The Assyrians referenced in the Hebrew Bible were a mighty force that exerted power over much of the Near East, including Israel and Judah, in the ninth through seventh centuries B.C.E. Learn about their beginnings over a millennium before they appeared in the Bible and how they expanded their empire from Urartu to Egypt.

FIRST PERSON
“Who Owns History?”
By Robert R. Cargill

CLASSICAL CORNER
“Checking Out Roman Libraries”
By Christina Triantafillou

BIBLICAL VIEWS
“Paul, the Python Girl, and Human Trafficking”
By John Byron

ARCHAEOLOGICAL VIEWS
“Herod the Great Gardener”
By Kathryn L. Gleason

REVIEWS
“The Careful Dialogue between Archaeology and the Bible ”
The Bible and Archaeology by Matthieu Richelle
Reviewed by Eric H. Cline

Please visit www.biblicalarchaeology.org/magazine to view the complete contents of the May/June 2019 issue of BAR.

Take a look at Bible History Daily (biblicalarchaeology.org/biblehistorydaily) for additional features, including a roundup of articles on the stunning mosaics from the Huqoq synagogue (biblicalarchaeology.org/huqoqmosaics).

Discover some of the ways in which ancient Near Eastern civilizations have impressed themselves on Western culture in a free eBook (biblicalarchaeology.org/babylon).

Further, explore a Special Collection of articles about the ancient Assyrian city of Nimrud in northern Iraq (biblicalarchaeology.org/nimrud).

March/April 2019 issue of Biblical Archaeology Review (45/2) is now on newsstands

BAR 45-2-2019The Biblical Archaeology Society is pleased to announce the publication of the March/April 2019 issue of Biblical Archaeology Review (Vol. 45, No. 2). This issue contains some wonderful articles:

“Resurrecting Easter: Hunting for the Original Resurrection Image”
By John Dominic Crossan and Sarah Sexton Crossan

All of the main events in Jesus’s life are directly described in the New Testament—except for the Resurrection. This central event happens off-screen and is not directly witnessed. As a result, early Christians created two very different depictions of this moment. Join the Crossans as they hunt for the earliest images of Jesus’s resurrection—and attempt to resurrect the original Easter vision.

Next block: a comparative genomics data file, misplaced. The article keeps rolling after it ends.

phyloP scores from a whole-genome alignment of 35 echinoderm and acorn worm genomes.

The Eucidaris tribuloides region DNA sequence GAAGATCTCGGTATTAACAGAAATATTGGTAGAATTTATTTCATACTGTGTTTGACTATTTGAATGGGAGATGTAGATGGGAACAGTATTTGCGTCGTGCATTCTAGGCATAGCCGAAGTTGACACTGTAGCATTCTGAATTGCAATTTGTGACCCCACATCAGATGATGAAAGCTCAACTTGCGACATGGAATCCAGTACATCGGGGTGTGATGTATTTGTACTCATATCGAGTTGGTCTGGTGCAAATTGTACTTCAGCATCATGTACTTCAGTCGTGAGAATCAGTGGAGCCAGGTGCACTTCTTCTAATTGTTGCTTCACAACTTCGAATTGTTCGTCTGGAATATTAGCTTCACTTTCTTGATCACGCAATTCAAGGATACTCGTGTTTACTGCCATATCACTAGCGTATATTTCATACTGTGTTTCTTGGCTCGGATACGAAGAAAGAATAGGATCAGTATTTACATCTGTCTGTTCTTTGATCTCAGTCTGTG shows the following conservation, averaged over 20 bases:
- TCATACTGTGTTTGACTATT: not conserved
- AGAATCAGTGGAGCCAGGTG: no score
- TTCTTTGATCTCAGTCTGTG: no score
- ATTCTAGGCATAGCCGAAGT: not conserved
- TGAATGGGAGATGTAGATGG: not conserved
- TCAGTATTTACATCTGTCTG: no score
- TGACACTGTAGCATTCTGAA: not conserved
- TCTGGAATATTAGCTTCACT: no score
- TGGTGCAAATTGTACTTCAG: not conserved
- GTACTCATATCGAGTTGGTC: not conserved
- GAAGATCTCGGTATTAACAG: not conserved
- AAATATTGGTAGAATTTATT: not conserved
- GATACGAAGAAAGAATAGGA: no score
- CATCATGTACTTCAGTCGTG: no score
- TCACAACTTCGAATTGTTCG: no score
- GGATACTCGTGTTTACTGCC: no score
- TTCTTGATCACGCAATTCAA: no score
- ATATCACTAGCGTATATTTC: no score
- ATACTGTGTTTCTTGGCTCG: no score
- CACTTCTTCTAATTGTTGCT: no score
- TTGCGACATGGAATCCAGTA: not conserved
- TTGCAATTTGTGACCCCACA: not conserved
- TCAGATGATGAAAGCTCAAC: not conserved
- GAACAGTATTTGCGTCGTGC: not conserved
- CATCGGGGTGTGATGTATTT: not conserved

“Biblical Archaeology 101: The Ancient Diet of Roman Palestine”
By Susan Weingarten

What did people eat in Roman Palestine? Milk and honey? Olive oil and wine? Food historian Susan Weingarten takes readers on a culinary adventure through historical and archaeological remains to reconstruct the diet of the average person in Roman Palestine.

“Purity and Impurity in Iron Age Israel”
By Avraham Faust

Purification practices of ancient Israelite society before the introduction of mikva’ot remain largely unexplored. Recent excavations at Tel ‘Eton, in the southeastern Shephelah, yielded rich data on household life and practices in the tenth through the eighth centuries B.C.E. A large four-room house at Tel ‘Eton offers a rare glimpse of how Iron Age Israelites coped with the issues of ritual impurity, and it enables the author to reconstruct the purification ritual.

“Colossae—Colossal in Name Only?”
By Michael Trainor

The once great city of Colossae in modern Turkey has never been excavated. To the untrained eye, the site may appear unimpressive, but great archaeological treasures lie beneath its surface. Join Michael Trainor on an exploration of this ancient city awaiting the spade!

FIRST PERSON
“Was Pontius Pilate’s Ring Discovered at Herodium?”
By Robert R. Cargill

SITE-SEEING
“Surprising Susa”
By Todd Bolen

BIBLICAL VIEWS
“As in the Days of Noah: The Apocalyptic World of 1 Peter”
By Katie Marcar

ARCHAEOLOGICAL VIEWS
“Jewish Graffiti—Glimpsing the Forgotten Lives of Antiquity”
By Karen B. Stern

REVIEWS
“The Human Drama of St. Paul” Paul: A Biography by N.T. Wright
Reviewed by Joshua McNall

Enjoy! And click here to subscribe to both print and online versions.

Jan/Feb 2019 issue of Biblical Archaeology Review (45/1) is now on newsstands

BAR 45-1The Biblical Archaeology Society (BAS) is pleased to announce the publication of the January/February 2019 issue of Biblical Archaeology Review (BAR 45/1), which is on newsstands now.

During my first year as Editor, I am particularly proud of the number of new authors who have contributed to BAR, as well as the number of women and young(er) scholars we’ve been able to publish. We’ve also implemented a few changes, such as our new policy against publishing unprovenanced objects.

As I begin my second year as Editor, you can look for a few more gradual changes, including a redesign in the second half of 2019, a new website, more video and online resources, and a very special double issue highlighting some of the best archaeologists and biblical scholars in the academy.

This Jan/Feb issue is the annual “Digs” issue, so if you’re interested in going on an archaeological excavation, this issue has info on active excavations, contact info, and (perhaps most importantly) scholarship information ($2,000 awards–see pg. 27) for volunteers who want to go and excavate.

The featured articles include:

“Digs 2019: A Day in the Life”
By Robert R. Cargill
When the alarm clock blares at 4 a.m., it’s time to get up and start the dig day. Join BAR Editor Robert R. Cargill in his trademark tie-dye shirt as he walks you through a typical day in the life of an archaeological dig participant. It’s always grueling but never dull. And find out what excavation opportunities are available in the Holy Land this summer!

“The Last Days of Canaanite Azekah”
By Oded Lipschits, Sabine Kleiman, Ido Koch, Karl Berendt, Vanessa Linares, Sarah Richardson, Manfred Oeming, and Yuval Gadot